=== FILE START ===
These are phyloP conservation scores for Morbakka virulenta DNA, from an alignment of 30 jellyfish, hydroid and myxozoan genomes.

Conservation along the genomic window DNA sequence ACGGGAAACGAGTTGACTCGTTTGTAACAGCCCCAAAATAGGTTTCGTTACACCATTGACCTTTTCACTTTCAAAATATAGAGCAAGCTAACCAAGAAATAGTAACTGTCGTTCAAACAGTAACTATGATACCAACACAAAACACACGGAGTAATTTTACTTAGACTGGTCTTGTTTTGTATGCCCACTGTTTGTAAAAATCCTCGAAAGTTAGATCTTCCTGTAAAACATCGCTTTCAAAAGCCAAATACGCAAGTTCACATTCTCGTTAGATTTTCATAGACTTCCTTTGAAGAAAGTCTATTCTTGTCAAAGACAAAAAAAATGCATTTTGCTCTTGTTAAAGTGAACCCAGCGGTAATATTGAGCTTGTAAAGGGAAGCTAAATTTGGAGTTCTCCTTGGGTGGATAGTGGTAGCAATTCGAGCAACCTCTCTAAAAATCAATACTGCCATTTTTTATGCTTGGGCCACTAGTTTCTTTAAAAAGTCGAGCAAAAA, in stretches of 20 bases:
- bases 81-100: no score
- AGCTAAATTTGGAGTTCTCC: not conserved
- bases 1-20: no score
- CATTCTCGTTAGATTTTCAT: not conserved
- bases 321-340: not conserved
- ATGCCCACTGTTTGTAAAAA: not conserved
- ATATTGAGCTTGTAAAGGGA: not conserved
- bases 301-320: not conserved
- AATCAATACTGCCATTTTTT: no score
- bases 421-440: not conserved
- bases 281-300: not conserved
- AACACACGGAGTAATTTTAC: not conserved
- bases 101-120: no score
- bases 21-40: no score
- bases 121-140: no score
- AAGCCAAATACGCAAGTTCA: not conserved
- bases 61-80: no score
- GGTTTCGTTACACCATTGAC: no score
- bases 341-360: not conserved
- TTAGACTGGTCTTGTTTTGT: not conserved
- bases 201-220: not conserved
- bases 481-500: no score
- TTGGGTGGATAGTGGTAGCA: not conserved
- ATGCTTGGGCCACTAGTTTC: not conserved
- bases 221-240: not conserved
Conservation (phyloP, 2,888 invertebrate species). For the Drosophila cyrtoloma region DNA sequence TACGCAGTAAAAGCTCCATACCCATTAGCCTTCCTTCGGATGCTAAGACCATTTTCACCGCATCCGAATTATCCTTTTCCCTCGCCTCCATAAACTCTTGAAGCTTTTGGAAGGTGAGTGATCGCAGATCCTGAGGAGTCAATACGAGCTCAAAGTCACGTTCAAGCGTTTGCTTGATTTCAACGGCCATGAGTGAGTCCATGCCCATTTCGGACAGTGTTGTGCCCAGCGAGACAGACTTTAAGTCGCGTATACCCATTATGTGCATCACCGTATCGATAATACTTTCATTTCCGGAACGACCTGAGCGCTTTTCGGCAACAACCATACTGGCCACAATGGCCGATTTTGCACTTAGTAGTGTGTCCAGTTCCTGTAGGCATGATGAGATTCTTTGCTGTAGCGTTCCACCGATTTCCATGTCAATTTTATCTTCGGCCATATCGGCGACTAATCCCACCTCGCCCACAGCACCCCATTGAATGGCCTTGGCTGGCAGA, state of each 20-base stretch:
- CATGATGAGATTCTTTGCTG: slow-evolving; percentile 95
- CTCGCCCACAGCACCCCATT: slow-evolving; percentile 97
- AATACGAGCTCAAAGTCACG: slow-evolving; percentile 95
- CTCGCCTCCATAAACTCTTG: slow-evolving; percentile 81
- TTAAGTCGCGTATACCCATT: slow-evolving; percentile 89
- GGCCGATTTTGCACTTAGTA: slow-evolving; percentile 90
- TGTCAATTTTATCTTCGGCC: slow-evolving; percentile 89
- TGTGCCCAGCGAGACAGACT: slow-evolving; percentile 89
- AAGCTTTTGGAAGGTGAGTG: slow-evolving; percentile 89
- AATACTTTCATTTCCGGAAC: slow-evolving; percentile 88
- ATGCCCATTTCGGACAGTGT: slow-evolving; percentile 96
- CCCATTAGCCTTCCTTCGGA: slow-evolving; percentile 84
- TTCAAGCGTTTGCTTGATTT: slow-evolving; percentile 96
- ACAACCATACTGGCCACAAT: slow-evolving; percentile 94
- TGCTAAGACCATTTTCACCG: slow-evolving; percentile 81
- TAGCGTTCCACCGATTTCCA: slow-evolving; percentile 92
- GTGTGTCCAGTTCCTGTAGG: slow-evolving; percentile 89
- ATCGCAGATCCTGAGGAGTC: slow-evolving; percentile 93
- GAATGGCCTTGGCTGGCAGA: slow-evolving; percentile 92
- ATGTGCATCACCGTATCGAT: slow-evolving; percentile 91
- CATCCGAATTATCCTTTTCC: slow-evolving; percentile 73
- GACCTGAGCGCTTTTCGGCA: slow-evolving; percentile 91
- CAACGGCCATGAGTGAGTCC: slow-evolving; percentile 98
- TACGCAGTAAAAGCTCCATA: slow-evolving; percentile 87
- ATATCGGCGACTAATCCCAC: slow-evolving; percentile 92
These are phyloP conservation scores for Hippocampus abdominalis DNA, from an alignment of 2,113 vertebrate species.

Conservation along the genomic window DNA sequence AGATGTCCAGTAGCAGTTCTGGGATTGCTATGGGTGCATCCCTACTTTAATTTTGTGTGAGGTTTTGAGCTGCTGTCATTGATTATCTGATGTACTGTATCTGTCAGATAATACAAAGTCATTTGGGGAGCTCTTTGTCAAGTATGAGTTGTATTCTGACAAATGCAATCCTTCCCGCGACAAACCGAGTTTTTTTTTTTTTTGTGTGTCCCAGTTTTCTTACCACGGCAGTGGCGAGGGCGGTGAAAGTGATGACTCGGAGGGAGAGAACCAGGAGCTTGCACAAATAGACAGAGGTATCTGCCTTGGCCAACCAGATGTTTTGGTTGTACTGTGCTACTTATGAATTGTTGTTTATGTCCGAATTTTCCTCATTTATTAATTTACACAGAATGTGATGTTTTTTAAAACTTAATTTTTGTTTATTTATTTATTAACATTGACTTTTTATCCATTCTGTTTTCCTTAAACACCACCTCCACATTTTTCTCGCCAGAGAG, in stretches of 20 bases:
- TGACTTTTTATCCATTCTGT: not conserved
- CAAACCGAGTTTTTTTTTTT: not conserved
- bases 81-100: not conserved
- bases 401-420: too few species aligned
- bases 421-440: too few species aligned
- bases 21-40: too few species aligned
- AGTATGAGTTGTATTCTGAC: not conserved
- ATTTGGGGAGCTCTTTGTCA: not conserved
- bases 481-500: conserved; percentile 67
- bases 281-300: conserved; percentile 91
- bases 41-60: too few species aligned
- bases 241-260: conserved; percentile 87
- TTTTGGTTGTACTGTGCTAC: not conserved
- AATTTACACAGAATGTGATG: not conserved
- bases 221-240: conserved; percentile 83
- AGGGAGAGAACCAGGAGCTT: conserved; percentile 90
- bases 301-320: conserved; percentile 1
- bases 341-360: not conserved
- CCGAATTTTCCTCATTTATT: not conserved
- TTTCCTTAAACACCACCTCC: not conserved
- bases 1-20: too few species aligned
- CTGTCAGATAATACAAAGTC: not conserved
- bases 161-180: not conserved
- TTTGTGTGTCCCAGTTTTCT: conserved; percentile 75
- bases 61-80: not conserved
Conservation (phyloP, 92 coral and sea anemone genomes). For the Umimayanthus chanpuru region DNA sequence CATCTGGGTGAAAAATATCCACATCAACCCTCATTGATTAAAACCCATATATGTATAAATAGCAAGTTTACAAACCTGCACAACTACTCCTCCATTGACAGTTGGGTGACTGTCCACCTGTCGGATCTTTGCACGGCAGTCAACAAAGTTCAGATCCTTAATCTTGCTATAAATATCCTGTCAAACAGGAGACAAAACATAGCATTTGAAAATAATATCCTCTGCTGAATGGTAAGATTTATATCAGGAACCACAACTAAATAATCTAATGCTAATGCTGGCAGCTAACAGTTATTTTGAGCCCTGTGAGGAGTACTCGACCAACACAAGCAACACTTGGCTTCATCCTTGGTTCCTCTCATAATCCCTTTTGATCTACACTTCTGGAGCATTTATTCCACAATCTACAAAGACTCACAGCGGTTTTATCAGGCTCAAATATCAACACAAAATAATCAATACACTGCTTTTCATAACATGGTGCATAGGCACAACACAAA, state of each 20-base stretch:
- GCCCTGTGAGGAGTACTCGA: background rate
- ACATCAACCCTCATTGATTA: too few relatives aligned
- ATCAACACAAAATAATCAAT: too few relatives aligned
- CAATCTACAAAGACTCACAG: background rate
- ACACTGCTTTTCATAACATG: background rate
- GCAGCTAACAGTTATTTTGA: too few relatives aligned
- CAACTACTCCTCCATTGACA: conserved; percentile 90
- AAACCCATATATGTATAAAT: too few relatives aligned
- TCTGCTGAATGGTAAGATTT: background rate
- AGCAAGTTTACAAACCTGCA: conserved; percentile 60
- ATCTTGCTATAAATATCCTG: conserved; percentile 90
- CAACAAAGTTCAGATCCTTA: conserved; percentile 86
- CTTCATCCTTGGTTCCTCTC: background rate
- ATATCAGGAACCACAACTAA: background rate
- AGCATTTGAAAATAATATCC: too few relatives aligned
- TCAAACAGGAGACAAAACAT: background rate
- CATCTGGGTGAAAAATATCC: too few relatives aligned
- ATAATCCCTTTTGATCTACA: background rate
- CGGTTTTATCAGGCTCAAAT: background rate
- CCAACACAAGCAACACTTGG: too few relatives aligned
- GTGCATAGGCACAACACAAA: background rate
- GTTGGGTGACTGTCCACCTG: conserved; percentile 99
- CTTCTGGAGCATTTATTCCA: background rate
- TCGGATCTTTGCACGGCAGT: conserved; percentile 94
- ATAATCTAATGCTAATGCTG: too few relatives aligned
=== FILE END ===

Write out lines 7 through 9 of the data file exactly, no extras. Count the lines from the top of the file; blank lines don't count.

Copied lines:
- bases 321-340: not conserved
- ATGCCCACTGTTTGTAAAAA: not conserved
- ATATTGAGCTTGTAAAGGGA: not conserved